What is Anact?
We are founded on the belief we are all equal and are all deserving of a good life. This conviction flows through everything we do.
Our people-first philosophy has led us to challenge an industry ripe for positive change. Our founder, Brianna Kilcullen, an industry veteran, has seen first-hand the ethical dilemmas that exist in the textile industry. By sharing these typically unknown realities and providing a positive solution, we create good for everyone.
What is our solution? Towels. Towels are a universal need. Together, we have the power to transform lives and entire industries with this one simple product.
Sustainability without the sacrifice. Our towels—the only product like them on the market—have the highest performance features and are made completely from the Earth’s natural resources. These clean and cozy towels are good for everyone—from the farmer to the garment worker to the baby who is swaddled in them after his or her bath. They are good for the planet, too.
How? By using the Earth’s resources to solve everyday problems, we create a better future for all. Your global impact score is included with every purchase, so you can see first-hand how you make a difference.
Anact. Better for all people and the planet.
What is Anact's logo?
The Anact logo is symbolic of going against the grain and standing up for what is right even when it's uncomfortable. We wanted to achieve that by illustrating a graphic that showcases the letter A for Anact with two white lines that form the A representing simple acts that create ripples and a wave that create positive impact.
Who founded Anact?
Brianna Kilcullen is the founder of Anact, a sustainability consultant and hemp hustler. Anact is short for “an act”. The simple act of taking action and creating positive impact. Brianna’s simple act was to create a sustainable towel made out of hemp and organic cotton that is better for ALL people and the planet. In 2019, she helped legalize hemp in Florida while launching Anact. Prior to starting Anact, she worked in the apparel industry for prAna, a subsidiary of Columbia Sportswear and Under Armour. She has traveled to over 40+ countries and has worked in factories on almost every continent. She was Under Armour’s first ever full-time sustainability employee based out of Baltimore, MD. She graduated from The George Washington University International Business program and is an avid traveler and dual citizen in Ireland and the United States that welcomes conversations around the 17 UN Sustainable Development Goals, Africa and her favorite Chance the Rapper song (it’s ever evolving).
"For a long time, I thought the most impactful way to implement sustainability initiatives in the textile industry was by working in sustainability roles in some of the largest brands on the planet. It wasn't until 2016 presidential election that I came to the conclusion that thinking consciously and mindfully and building a business that was financially profitable where you applied a sustainable mindset to being a business owner was the right decision for me to create the most impact.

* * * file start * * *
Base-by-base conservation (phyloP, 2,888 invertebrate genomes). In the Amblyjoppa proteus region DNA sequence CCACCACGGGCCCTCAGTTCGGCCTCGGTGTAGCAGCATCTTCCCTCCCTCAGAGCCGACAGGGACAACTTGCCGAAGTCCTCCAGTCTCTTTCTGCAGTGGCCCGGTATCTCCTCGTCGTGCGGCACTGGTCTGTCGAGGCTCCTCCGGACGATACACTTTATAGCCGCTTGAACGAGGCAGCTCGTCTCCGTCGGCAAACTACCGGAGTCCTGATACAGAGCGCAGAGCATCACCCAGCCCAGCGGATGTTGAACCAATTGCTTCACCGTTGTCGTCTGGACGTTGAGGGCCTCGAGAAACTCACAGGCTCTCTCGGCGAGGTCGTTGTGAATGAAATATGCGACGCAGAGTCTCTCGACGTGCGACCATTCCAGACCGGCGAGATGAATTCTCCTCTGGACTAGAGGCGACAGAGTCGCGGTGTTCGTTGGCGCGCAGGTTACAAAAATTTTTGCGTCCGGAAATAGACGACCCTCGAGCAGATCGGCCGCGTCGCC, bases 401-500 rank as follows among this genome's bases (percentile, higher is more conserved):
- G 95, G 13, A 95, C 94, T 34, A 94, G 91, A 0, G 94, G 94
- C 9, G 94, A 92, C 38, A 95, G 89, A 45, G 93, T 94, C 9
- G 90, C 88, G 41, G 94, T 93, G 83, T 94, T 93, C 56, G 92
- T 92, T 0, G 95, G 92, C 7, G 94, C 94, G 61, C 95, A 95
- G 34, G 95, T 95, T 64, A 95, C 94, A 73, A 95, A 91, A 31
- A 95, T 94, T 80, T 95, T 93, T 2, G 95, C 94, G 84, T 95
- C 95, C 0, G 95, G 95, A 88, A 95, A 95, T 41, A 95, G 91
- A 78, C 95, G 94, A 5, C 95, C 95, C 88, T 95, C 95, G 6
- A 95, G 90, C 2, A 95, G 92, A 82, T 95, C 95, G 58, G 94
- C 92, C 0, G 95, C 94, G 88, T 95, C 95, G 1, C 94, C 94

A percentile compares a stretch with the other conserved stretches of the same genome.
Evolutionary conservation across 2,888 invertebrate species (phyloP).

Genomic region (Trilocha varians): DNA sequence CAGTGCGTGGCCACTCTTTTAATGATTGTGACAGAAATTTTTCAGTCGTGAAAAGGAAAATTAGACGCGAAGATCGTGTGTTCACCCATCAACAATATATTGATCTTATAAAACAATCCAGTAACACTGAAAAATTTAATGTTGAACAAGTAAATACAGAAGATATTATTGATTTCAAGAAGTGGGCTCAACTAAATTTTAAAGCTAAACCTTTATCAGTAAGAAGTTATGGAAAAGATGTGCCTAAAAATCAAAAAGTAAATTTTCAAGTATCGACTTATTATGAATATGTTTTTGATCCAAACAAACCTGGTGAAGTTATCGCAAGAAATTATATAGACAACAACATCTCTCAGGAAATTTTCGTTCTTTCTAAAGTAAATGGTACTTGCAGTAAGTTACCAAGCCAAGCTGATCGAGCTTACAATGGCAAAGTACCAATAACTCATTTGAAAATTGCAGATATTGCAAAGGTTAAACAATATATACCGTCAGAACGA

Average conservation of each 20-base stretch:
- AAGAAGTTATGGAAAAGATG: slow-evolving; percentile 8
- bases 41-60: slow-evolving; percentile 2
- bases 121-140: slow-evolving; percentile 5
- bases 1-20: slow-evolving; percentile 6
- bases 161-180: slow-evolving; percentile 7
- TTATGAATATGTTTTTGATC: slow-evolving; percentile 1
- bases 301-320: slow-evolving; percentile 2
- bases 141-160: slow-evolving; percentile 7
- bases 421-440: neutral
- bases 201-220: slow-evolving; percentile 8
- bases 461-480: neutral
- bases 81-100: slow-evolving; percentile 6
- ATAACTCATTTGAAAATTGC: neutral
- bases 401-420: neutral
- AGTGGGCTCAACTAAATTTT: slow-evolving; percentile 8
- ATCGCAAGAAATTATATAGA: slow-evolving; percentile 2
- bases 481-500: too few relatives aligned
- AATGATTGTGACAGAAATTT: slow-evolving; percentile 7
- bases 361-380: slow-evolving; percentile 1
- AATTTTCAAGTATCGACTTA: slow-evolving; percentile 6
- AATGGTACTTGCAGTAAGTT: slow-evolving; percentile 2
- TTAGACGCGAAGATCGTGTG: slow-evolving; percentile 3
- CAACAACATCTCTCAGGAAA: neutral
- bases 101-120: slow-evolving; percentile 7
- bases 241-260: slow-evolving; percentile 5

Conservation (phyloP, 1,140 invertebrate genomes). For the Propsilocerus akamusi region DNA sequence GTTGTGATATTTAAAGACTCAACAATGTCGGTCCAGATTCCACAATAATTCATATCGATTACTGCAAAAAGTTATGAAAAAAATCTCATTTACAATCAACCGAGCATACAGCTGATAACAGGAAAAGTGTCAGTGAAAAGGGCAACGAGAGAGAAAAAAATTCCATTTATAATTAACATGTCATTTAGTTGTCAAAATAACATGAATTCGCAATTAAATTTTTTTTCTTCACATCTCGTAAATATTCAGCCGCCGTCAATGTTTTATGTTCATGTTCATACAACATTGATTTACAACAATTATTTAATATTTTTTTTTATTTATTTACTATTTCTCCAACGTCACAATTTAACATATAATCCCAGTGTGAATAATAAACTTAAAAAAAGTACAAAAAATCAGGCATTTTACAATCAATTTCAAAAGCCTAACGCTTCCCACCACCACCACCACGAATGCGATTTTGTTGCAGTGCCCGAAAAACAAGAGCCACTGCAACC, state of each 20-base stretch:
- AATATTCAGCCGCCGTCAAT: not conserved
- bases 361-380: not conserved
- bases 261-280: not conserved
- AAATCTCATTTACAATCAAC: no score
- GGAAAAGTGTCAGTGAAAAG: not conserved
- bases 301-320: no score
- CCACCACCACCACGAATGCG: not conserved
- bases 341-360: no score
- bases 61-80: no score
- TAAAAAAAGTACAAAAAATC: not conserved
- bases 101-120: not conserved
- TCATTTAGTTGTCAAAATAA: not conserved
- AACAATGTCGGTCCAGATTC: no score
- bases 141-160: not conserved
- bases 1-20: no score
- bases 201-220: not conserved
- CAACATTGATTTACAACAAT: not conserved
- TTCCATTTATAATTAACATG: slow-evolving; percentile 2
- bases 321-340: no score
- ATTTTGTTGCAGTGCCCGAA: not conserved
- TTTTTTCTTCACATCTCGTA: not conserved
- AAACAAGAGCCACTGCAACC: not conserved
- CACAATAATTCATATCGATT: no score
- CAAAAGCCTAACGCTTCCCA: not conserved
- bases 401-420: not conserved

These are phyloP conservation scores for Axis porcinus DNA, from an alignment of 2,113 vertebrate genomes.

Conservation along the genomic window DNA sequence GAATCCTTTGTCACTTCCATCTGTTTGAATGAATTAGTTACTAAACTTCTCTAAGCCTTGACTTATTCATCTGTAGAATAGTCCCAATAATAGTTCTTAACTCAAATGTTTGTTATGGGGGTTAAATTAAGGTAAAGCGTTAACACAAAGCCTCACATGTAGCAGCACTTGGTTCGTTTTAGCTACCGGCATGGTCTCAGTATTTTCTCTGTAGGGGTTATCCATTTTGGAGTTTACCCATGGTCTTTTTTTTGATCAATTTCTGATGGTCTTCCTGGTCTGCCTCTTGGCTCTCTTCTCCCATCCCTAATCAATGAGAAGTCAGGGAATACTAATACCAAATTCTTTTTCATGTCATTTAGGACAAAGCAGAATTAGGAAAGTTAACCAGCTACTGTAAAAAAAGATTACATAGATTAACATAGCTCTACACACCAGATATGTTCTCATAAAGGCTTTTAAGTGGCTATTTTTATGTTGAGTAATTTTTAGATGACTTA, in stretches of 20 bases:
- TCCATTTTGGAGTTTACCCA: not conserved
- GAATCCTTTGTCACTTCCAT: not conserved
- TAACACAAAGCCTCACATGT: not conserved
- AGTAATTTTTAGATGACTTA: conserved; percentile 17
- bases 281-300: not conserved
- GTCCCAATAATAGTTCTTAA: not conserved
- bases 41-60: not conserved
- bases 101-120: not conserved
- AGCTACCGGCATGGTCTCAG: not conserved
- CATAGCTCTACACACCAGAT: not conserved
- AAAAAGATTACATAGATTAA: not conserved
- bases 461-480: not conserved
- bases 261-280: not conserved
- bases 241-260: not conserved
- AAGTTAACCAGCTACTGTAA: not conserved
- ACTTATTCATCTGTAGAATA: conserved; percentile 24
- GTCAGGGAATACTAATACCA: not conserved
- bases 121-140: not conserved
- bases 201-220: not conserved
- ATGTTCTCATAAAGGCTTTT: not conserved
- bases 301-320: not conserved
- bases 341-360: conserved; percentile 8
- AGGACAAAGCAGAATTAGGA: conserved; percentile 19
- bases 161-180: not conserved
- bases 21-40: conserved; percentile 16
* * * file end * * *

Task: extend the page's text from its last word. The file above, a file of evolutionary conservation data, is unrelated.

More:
Anact was created because it was a piece that lived inside of me. An activist who takes charge and advocates for those who don't have a voice (including the planet) regardless of what is trendy at the moment but because it's the right thing to do. Anact is more than a sustainable brand. It's a movement. It's a community that represents the activists inside all of us fighting for the change that we want to see in the world. It's a safe harbor for us to retreat to when we get tired (because we inevitably do) and can connect with others fighting the good fight knowing that there is more that connects us than separates us in this world.
Anact's act is activism within the textile industry. Taking responsibility for the linear and socially and environmentally harmful impacts by creating products like the Anact towel that are made out of natural plant fibers, designed with end of life in mind and represent creating textile supply chains that are built local to the markets we sell to and with innovation and automation that eliminates the archaic industrial practices currently in place in countries with low or no labor and environmental laws.
I believe that businesses within the textile industry will have one of the biggest responsibilities to combat the climate crisis. I won’t sell you anything I don’t use or wouldn’t buy myself. At the end of the day, we are here to build products and a movement because the climate crisis and the lack of Patagonia-esque brands in the textile space demands it of us." - Brianna Kilcullen
Our goal is to disrupt the textile industry and show that you can be sustainable without a sacrifice. We want to design products for end of life and close the loop on ever product we sell. We believe that by showing the increasing demand for sustainable products, (especially those made out of hemp) that we can create jobs for U.S. farmers to grow hemp and manufacture here in the United States. We believe in manufacturing locally to the markets you sell to even if that is around the world.
Why do we want to bring hemp to the U.S.?
Cotton uses around 50% more water to grow than hemp, and is considered one of the dirtiest crops meaning that it requires many pesticides, insecticides, and herbicides to grow. Hemp is a weed, and so it not only requires little water, pesticides, insecticides and herbicides to grow. Hemp is also biostatic, meaning it resists the growth of bacteria, which makes it an environmentally sustainable and healthy option for you, the farmer and the planet. The textile industry is one of the biggest contributors to the climate crisis and we believe that by using natural plant fibers and creating innovative supply chain infrastructure as close as possible to the markets we sell to that we can do our part in reversing climate change.